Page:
A new Emmy Noether Research Group at LMU focuses on how we learn to pronounce the unfamiliar sounds in a foreign language, and why it is often difficult for us to avoid errors in pronunciation that we pounce on when they are made by others.
Like all languages, English lays out many snares for the unwary non-native speaker, and Germans regularly fall foul of one in particular, pronunciation of 'th'. A prominent recent victim was EU commissioner Günther Oettinger, who was often heard to begin his responses to reporters' questions with the phrase "On ze one händ". But you don't have to have an especially high profile in the media to stumble at articulatory hurdles like this, as the majority of those who now use English well know. "Anyone who has ever learned a foreign language may, despite years of practice, continue to pronounce certain words incorrectly," says linguist Dr. Eva Reinisch of LMU's Institute of Phonetics and Speech Processing. But why exactly is it so hard for people to speak a foreign language without betraying the accents of their native tongue? This is the question at the heart of the project on which a new Emmy Noether Junior Research Group at LMU, funded by the Deutsche Forschungsgemeinschaft, will focus over the coming years. The researchers plan to elucidate "the impact of auditory feedback on error monitoring and phonetic category representation in a second language", to cite the exact title of the project.
"What is paradoxical about this is that someone may have no difficulty recognizing an error in someone else's pronunciation, while remaining unable to correct that same mistake in his own speech," says Reinisch. The project hopes to shed light on the reasons for this asymmetry between perception and pronunciation. Two possible explanations suggest themselves. One is that auditory analysis of the phonetics of a foreign language is more complex than is generally assumed. "The unaccustomed sounds that occur in the foreign language are initially assimilated to the familiar sounds of one's first language. In other words, the phonetic analysis is short-circuited, and we do not really hear the properties that differentiate the foreign-language sounds from those of our native tongue," Reinisch explains. The other problem may lie in our attempts to avoid or correct errors in pronunciation – and may result from over- or undercompensating for perceived differences.
"To comprehend a conversation, our perceptual apparatus must tune in to the pronunciation and accent used by our interlocutors, and that requires a certain degree of adaptability. But if I allow myself too much flexibility, I may miss certain phonetic distinctions when a phrase is pronounced in a different way," Reinisch points out. During the next few years she and her colleagues will invite experimental participants into their language laboratory in order to characterize how they perceive strange phonemes and study their efforts to correct errors in pronunciation. In addition, the researchers hope to learn more about how exotic sounds that do not occur either in one's native or in the second language affect the flexibility of one's perception and pronunciation.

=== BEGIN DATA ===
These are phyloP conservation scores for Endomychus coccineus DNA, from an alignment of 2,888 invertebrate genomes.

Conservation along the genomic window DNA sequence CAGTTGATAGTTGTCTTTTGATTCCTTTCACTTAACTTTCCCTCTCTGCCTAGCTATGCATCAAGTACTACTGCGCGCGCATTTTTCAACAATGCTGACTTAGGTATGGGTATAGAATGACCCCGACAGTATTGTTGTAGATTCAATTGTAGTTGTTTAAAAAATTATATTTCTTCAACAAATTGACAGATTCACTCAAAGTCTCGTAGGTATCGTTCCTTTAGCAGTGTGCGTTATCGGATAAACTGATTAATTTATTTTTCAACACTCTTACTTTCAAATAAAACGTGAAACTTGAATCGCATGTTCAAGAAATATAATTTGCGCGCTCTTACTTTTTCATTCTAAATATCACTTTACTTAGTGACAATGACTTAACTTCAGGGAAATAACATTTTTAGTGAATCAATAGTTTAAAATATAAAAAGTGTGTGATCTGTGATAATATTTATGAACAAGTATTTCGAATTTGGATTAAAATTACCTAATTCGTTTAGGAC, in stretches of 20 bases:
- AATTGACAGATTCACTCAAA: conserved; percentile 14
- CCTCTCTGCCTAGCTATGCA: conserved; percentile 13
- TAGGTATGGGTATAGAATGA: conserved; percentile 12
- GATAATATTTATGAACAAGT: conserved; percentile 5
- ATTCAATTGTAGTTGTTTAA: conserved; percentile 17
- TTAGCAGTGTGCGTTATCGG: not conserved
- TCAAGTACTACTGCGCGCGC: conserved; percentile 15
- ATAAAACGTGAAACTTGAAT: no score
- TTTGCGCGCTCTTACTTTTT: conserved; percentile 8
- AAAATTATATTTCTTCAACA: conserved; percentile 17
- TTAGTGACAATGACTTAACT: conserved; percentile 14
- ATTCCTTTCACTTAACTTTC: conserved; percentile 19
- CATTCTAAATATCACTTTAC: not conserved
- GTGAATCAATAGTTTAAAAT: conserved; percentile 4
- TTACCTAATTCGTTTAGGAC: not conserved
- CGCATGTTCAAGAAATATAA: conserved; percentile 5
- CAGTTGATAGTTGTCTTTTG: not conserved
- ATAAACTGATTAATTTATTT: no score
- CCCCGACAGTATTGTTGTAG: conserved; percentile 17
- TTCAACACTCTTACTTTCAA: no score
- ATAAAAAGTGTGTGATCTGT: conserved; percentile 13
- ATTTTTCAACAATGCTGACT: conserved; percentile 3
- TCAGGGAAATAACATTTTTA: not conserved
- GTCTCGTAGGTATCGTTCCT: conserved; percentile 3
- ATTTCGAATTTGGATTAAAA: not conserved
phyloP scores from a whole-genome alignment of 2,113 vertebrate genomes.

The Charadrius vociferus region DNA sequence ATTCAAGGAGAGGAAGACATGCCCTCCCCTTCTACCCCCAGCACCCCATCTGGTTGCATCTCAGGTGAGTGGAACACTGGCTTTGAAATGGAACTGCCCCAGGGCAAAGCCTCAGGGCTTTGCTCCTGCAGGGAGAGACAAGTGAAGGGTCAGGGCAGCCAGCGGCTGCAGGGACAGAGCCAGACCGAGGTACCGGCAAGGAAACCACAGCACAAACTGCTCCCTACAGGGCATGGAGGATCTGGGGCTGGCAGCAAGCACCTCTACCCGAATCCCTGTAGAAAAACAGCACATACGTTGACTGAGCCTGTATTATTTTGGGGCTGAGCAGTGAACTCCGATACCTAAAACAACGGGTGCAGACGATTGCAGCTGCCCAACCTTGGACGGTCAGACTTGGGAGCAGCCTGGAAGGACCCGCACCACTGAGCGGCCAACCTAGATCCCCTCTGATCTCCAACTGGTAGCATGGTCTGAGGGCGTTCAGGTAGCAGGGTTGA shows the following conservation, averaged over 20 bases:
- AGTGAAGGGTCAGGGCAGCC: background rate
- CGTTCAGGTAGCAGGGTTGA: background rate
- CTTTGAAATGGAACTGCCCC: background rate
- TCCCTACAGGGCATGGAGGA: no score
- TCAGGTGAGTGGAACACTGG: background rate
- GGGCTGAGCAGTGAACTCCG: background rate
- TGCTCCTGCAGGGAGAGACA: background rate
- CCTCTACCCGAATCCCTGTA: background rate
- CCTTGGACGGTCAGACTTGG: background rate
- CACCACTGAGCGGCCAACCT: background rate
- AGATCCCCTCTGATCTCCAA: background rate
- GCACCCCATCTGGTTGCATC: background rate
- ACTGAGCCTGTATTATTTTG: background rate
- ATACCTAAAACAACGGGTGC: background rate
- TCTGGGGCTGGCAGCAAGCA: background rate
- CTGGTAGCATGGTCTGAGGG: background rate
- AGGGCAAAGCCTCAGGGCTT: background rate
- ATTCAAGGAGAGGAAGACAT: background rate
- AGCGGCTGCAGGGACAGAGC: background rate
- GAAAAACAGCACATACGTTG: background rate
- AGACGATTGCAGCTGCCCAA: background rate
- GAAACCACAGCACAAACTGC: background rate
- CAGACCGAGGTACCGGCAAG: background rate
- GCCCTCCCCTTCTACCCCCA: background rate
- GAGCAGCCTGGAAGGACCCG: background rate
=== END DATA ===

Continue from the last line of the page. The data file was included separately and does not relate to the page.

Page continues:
The scourge of the English 'th'
With its focus on acoustic perception and reproduction of unfamiliar phonemes, the new project will explore an aspect of language acquisition that has so far received relatively little attention. "Up to now, researchers have tended to concentrate particularly on developmental and socioeconomic factors that make it difficult for people to learn a second language. But our knowledge of the cognitive factors that govern how we learn to pronounce unfamiliar sounds is still quite rudimentary. My goal is to learn more about this mechanism, and to understand how bilingual speakers actually process distinct languages," Reinisch says. The first phase of the project will focus on how native speakers of German pick up and use English. Attention will then shift to an analysis of the difficulties that German itself poses for non-native speakers.
In a Bachelor's research project, one of Eva Reinisch's students has been looking at the 'th' problem. The English phoneme is often pronounced by German speakers as 's'. Interestingly, Germans have no difficulty understanding the pronunciation 'birsday" to mean 'birthday'. German-speakers have apparently become so accustomed to the 's' as representing 'th' in English words that they now perceive it as an equally valid form of the 'th' sound," says Reinisch.
The results of the new project may well have wider implications for foreign language learning. "Perhaps we'll discover that hearing one's own errors in playback makes one more aware of how and why they occur, and thus makes it easier to correct them. We also want to explore whether overcompensation might actually be an effective method for picking up the correct pronunciation."
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